July 1, 2010 |
FAMILY COMES first at Remnant Ministries, the Las Vegas church where former Eagles quarterback Randall Cunningham serves as pastor. "The family unit is the most important unit in the universe," the church's Web site states. "Healthy families are the closest thing to heaven on earth. " Cunningham's universe was shattered late Tuesday afternoon when his youngest son accidentally drowned in the family's back-yard hot tub - the same tub in which Cunningham, an ordained minister, reportedly performs baptisms.
August 5, 2016 |
Gerald Sykes, his wife, and their miniature pinscher, Sarah, never heard police knock outside their rural South Jersey home, according to the family, before a state trooper shot him Friday night while responding to a disconnected 911 call. Authorities believed the call, in which the person hung up before speaking, had come from Sykes' house. It had not. In the dark, Sykes and his wife believed the two troopers outside were intruders. "It's been a horrible thing, something no one should have to live through," said his stepdaughter, Diana LaFalce, 56, of Clayton.
August 14, 2016
Police on Friday night were investigating the suspicious death of a 59-year-old woman in the city's Germantown section. Around 6:30 p.m., the woman was found unresponsive by a family friend in a residence in the 200 block of West School House Lane, police said. The woman had blood on her face and waist. She was pronounced dead at the scene by medics. - Robert Moran
December 28, 2014 |
Douglas Culbreth, 73, of Upper Roxborough, a retired Philadelphia police detective who investigated the 1981 fatal shooting of Officer Daniel Faulkner by Mumia Abu-Jamal and remained a firm believer in Abu-Jamal's guilt, died Friday, Dec. 26. He suffered an apparent heart attack, said Aisha Perry, a family friend. He had fallen ill at home and was taken to Roxborough Memorial Hospital, where he was pronounced dead. Mr. Culbreth, a Vietnam War veteran, also served as an investigator for the Defender Association of Philadelphia, where he worked for 18 years until his death.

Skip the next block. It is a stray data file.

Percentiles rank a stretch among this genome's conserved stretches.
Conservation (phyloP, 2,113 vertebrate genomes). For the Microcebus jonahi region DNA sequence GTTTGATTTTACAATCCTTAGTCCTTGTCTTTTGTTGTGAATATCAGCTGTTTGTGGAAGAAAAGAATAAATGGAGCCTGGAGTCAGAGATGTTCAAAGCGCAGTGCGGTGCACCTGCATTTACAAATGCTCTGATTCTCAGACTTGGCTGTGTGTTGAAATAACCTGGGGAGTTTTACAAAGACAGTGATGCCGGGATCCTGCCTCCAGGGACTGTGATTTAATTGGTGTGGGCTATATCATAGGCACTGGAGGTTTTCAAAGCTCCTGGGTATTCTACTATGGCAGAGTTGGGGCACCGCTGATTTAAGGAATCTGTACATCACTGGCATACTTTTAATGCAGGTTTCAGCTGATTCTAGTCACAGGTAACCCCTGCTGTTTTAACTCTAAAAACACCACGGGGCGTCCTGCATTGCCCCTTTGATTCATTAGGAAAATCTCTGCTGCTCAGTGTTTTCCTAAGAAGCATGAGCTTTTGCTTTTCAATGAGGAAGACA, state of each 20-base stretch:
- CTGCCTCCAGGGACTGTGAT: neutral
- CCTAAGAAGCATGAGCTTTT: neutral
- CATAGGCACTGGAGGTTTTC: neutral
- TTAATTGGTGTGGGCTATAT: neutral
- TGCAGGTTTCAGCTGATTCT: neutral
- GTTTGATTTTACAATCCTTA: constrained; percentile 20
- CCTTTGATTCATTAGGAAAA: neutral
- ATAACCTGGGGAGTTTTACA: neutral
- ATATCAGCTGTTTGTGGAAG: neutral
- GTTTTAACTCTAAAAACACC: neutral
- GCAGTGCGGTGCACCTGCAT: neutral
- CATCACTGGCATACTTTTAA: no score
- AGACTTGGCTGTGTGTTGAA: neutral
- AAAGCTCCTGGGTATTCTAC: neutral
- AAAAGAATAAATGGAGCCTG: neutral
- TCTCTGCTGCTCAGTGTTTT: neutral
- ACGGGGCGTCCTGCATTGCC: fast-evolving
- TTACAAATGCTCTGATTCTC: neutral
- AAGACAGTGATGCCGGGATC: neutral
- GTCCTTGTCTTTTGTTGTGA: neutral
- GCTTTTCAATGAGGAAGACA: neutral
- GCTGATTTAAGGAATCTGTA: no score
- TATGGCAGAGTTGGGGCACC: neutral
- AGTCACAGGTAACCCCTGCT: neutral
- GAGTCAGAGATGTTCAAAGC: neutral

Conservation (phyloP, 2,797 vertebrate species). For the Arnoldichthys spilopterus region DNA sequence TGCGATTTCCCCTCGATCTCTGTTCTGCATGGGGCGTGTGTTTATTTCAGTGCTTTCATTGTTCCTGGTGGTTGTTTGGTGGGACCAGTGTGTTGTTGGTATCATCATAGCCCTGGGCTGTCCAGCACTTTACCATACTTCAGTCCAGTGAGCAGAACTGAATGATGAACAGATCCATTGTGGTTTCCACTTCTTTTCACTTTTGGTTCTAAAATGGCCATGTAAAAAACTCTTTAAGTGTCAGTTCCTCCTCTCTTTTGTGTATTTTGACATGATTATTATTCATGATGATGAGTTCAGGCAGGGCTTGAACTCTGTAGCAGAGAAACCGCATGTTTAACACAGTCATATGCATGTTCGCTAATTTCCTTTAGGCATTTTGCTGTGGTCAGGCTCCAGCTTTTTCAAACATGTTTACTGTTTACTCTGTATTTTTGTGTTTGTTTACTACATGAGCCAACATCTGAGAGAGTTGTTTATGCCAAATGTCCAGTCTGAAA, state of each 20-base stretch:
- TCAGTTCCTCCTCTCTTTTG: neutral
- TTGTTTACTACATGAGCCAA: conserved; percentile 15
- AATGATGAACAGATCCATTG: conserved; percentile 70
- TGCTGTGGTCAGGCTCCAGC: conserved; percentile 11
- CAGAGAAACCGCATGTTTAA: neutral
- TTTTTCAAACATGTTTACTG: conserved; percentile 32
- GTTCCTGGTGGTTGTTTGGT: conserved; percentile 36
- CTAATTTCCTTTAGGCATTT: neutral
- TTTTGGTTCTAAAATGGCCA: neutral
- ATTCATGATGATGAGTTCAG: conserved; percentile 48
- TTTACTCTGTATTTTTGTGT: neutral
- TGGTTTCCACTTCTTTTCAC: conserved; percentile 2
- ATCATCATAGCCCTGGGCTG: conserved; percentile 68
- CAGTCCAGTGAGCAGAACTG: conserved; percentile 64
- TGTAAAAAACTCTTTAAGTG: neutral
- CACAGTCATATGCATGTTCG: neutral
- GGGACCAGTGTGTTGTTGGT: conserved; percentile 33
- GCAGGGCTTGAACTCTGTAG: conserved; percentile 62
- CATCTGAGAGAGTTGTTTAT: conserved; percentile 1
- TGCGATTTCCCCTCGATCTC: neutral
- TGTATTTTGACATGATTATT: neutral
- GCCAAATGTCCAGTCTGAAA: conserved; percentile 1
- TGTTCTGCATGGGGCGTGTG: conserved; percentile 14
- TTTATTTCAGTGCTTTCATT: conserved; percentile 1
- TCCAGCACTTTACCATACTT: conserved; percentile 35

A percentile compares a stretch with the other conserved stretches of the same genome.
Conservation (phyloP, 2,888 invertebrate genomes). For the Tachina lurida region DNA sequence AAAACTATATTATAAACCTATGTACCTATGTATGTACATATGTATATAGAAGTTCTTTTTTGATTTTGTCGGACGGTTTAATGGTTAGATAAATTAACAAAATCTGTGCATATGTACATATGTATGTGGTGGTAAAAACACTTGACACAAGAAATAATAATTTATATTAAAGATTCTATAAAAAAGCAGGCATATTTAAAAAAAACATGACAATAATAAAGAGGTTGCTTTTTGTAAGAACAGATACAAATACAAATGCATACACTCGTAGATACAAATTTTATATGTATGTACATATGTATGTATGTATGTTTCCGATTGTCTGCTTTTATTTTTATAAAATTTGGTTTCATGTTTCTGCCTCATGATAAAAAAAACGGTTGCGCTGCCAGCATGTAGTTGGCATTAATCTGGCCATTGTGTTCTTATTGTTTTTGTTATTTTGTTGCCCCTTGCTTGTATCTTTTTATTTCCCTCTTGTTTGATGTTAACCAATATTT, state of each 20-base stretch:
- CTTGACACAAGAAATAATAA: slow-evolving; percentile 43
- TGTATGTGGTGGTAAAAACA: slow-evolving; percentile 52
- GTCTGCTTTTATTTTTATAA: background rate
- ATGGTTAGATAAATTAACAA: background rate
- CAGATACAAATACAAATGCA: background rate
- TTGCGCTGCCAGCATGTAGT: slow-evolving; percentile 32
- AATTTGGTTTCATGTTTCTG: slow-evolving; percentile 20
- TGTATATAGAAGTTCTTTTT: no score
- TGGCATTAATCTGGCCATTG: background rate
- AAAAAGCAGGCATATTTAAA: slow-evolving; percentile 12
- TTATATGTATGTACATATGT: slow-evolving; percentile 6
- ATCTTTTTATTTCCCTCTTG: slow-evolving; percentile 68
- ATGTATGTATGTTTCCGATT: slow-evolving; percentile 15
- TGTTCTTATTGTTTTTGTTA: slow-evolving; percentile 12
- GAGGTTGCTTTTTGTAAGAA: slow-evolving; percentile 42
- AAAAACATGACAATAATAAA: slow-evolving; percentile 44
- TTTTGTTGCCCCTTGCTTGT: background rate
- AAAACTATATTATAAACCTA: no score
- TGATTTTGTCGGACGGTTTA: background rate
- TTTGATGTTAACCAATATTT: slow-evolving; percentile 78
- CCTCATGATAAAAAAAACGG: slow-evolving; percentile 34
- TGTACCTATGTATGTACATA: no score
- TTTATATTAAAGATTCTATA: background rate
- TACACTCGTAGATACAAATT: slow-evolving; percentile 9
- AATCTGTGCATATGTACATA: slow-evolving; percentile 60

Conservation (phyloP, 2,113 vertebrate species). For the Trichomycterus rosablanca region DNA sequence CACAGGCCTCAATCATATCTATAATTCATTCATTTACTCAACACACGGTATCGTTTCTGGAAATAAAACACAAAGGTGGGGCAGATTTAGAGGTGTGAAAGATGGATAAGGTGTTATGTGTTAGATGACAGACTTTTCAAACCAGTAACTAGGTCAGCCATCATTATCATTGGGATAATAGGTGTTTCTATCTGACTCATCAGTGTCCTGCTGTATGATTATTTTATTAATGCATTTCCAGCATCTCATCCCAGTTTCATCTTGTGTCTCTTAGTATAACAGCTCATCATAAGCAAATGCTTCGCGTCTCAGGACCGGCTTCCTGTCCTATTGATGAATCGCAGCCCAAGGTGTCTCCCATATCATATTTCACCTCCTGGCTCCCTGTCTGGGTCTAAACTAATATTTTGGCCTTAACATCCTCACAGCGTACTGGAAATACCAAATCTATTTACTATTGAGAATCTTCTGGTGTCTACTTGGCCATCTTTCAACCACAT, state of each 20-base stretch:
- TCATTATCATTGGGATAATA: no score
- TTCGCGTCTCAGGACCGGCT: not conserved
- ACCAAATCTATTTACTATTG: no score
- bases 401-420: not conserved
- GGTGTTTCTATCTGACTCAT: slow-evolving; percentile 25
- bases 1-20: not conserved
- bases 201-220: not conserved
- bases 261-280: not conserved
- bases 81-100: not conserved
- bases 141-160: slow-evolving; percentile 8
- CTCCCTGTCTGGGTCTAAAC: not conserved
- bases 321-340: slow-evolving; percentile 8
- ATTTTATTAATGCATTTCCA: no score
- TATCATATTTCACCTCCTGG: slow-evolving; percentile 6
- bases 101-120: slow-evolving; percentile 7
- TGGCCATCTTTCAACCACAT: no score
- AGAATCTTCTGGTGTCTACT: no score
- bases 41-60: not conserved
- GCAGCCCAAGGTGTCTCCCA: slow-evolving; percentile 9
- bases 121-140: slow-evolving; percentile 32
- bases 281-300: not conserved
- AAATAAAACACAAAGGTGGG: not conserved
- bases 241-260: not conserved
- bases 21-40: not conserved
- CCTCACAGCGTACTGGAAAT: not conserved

February 26, 2001 |
After their $500,000 Bucks County home burned to the ground one winter night in 1995, it did not take long for James and Barbara Saracino to settle back down to the good life, this time just outside the old-money borough of Yardley.James Saracino, 47, was an insurance agent for State Farm Insurance Cos., just like his father and a brother. Barbara Saracino, 44, was a family physician with a devoted clientele. Just three months after their two-story, brick-veneer Colonial in Northampton was destroyed, they bought a $750,000 nouveau French chateau in flamingo-pink stucco for themselves and their two curly-haired young daughters.
June 26, 1997 |
Two-year-old Brendon Lawler gets airborne at the beach in Wildwood with some help from a family friend. If he's up for beach weather, he should get more of it today, with highs again in the 90s.
August 27, 1997 |
A 13-year-old boy identified as a Northeast Philadelphia youngster drowned yesterday when he fell off a Conrail bridge into Pennsauken Creek about 1 1/2 miles south of the Tacony-Palmyra Bridge, authorities said. A hospital spokeswoman confirmed the victim as Brian Rose, 13. Police said the teenager was playing on bicycles with friends and apparently was performing bike jumps on the rail span when he fell into the creek near where it flows into the Delaware River. Once in the water, he became entangled in debris.
August 24, 2010
WEST BLOOMFIELD, Mich. - Edward Kean, chief writer for TV's old "Howdy Doody Show," has died at age 85, a family friend said yesterday. Kean was the primary writer for the show and penned the theme song to which millions of American children sang along each week during the show's run on NBC from 1947 to 1960. Family friend Del Reddy said yesterday that Kean died Aug. 13 at a nursing-care facility in Oakland County's West Bloomfield Township from complications of emphysema. Reddy said the New York City native wrote the song "It's Howdy Doody Time," which was sung during the show's opening.
May 29, 1997 |
More than three decades ago, a political unknown named Richard Hughes struck a populist chord among New Jersey voters and defied the odds to win election and become one of the state's most popular governors. In the last week, his stepson Michael Murphy may have felt a jolt of deja vu. A flurry of media attention and plaudits for his television commercials have raised Murphy's profile just days ahead of Tuesday's Democratic gubernatorial primary. Could the long shot be catching up?